Yesterday, I read an article on the WSJ Online: "My Boss wants to 'Friend' Me On My Online Profile".
The article discusses the negative side effects of social networking sites in relation to your professional life. For instance, if you're an active Hyves user, your profile may contain pictures or remarks from your friends, that you don't want your boss to see - you know, those pictures of that party last month? So what do you do when your boss requests to "friend" you? Flat out denying him or her may be a career limiting move. But accepting the friendship offer may have other, unwanted consequences, as the boss gets a new level of insight in your personal, private matters. Apparently, this is now enough of a problem to register in the media, and even warrant an article in the WSJ.
What the article doesn't talk about, is Second Life. But, I think that this problem also extends there, and maybe even more so. As more and more companies move to an active Second Life presence, employees with a private Second Life may also experience that friction between the personal and the professional spheres of life.
When my employer went in world with a company presence, I arranged much of the practical stuff in the first phase. I bought some land, and created a group where all empoyees could become a member of. Most of these colleagues were not very experienced in Second Life; as a matter of fact, only two or three had some level of experience. So, what do newbies do in SL? Looking for excitement, maybe a little adult content, maybe some gambling.. All the time with our companies' name as their active group, hovering over their heads? No thanks! That's not the kind of publicity we were looking for, so we requested that anyone who wanted to explore the darker sides of Second Life, make sure that our company group name is not immediately visible to other avatars.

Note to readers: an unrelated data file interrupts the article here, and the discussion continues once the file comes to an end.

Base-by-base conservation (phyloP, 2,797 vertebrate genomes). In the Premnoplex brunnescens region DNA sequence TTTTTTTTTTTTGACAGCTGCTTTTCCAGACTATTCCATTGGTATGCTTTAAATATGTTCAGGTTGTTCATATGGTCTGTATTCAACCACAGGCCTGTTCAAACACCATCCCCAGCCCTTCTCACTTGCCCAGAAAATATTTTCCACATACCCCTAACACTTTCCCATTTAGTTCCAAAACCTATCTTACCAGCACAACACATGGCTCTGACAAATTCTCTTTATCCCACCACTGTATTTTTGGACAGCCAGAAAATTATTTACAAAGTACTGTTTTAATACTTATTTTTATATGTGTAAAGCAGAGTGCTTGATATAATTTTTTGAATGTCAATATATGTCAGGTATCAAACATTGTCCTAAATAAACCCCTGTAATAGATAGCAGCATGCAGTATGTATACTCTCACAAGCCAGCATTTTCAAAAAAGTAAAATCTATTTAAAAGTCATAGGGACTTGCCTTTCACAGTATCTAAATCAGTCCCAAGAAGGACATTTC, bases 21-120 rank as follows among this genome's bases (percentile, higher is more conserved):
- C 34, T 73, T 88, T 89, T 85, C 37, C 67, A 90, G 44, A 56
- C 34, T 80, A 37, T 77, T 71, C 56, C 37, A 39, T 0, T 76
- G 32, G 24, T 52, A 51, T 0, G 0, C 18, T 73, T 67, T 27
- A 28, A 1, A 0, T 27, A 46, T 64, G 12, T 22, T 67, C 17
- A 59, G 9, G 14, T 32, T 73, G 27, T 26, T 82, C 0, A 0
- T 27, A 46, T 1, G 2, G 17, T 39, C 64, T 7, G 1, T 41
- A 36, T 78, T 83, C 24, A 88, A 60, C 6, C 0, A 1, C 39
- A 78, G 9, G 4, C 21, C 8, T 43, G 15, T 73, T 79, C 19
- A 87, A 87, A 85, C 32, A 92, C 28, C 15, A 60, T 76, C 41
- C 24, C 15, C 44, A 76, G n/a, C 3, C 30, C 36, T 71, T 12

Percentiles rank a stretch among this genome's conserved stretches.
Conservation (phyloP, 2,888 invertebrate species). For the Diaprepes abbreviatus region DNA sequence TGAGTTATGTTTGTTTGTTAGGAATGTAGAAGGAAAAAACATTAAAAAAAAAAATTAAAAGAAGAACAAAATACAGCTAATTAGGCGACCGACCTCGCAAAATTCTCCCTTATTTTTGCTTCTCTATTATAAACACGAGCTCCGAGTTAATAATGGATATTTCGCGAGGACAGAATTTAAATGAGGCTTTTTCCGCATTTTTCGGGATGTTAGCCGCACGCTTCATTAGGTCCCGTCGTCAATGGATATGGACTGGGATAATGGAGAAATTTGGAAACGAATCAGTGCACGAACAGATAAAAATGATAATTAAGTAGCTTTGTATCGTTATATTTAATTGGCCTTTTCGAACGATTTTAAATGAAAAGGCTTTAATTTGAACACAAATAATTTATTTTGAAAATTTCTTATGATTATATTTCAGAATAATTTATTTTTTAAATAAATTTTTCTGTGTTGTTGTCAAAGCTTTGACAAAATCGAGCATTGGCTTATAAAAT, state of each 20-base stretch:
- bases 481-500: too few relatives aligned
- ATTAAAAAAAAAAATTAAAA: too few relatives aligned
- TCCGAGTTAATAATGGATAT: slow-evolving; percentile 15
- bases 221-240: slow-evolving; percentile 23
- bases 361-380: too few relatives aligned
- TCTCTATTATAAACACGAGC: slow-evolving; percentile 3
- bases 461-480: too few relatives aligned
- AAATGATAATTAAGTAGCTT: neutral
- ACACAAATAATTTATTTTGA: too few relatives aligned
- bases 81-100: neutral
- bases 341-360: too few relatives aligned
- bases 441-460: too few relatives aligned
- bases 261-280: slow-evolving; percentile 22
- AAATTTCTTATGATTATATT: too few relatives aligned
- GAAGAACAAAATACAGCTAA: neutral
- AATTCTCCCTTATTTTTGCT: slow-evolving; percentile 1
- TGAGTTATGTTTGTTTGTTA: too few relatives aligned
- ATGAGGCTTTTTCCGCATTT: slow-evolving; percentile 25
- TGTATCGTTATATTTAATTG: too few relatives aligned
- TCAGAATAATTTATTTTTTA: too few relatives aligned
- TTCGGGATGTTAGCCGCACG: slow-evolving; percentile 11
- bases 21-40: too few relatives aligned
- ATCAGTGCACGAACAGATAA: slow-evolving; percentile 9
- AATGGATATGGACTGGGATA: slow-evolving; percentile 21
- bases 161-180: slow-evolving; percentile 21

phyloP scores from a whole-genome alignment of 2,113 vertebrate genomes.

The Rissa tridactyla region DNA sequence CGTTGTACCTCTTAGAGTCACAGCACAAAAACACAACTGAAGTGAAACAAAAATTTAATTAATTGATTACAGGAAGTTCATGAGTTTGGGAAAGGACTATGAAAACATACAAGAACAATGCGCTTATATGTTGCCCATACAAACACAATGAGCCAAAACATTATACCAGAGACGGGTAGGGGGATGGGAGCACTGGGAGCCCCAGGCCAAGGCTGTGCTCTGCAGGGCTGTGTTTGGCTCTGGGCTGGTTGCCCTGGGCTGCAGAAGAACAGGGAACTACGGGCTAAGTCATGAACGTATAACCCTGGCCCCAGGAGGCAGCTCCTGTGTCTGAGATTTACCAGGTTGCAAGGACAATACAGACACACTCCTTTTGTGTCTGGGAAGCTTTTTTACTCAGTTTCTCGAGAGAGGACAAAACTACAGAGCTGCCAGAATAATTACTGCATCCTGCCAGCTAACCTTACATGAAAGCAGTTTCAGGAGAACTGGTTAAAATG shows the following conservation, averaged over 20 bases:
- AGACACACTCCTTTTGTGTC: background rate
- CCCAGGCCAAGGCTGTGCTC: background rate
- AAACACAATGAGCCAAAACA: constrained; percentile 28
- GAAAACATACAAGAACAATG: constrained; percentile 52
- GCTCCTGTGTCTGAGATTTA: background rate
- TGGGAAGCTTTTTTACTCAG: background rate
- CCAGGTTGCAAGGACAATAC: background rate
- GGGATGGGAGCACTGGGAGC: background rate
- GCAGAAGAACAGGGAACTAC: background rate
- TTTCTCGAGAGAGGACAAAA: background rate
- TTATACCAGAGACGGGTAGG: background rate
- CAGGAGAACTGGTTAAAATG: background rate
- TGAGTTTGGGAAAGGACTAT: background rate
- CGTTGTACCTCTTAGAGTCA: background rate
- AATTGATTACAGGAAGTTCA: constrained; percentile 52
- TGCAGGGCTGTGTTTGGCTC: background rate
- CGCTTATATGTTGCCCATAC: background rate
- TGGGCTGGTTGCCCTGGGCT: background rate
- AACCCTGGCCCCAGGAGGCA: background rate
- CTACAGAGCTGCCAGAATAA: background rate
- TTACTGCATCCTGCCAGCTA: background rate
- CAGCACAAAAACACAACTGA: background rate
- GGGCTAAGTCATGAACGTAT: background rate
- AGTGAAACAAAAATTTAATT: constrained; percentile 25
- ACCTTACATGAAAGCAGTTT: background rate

Another example. A guy from IBM was on my friends list, and we had granted each other the right to see where the other one was. One day I noticed he was online, and as I wanted to talk to him, I teleported to his approximate location. Upon arriving, I noticed that this location had nothing to do with IBM - not at all. It turned out to be some kind of club or casino, with quite a few visitors and a lot of activity. Nothing too extreme, but still, he was clearly there on private matters. He hadn't noticed my presence by then, as I was standing outside while he was in, so I departed without disturbing him.
So, spare yourself and maybe your employer the embarassment: be aware of who you are, at what time and at what location. If you have a Second Life-style that's not entirely compatible with your employers' public imago, you may want to refrain from using your private, personal avatar for business purposes. Just have your boss pay for another premium account, with a completely separate identity, if you can pull that off :-)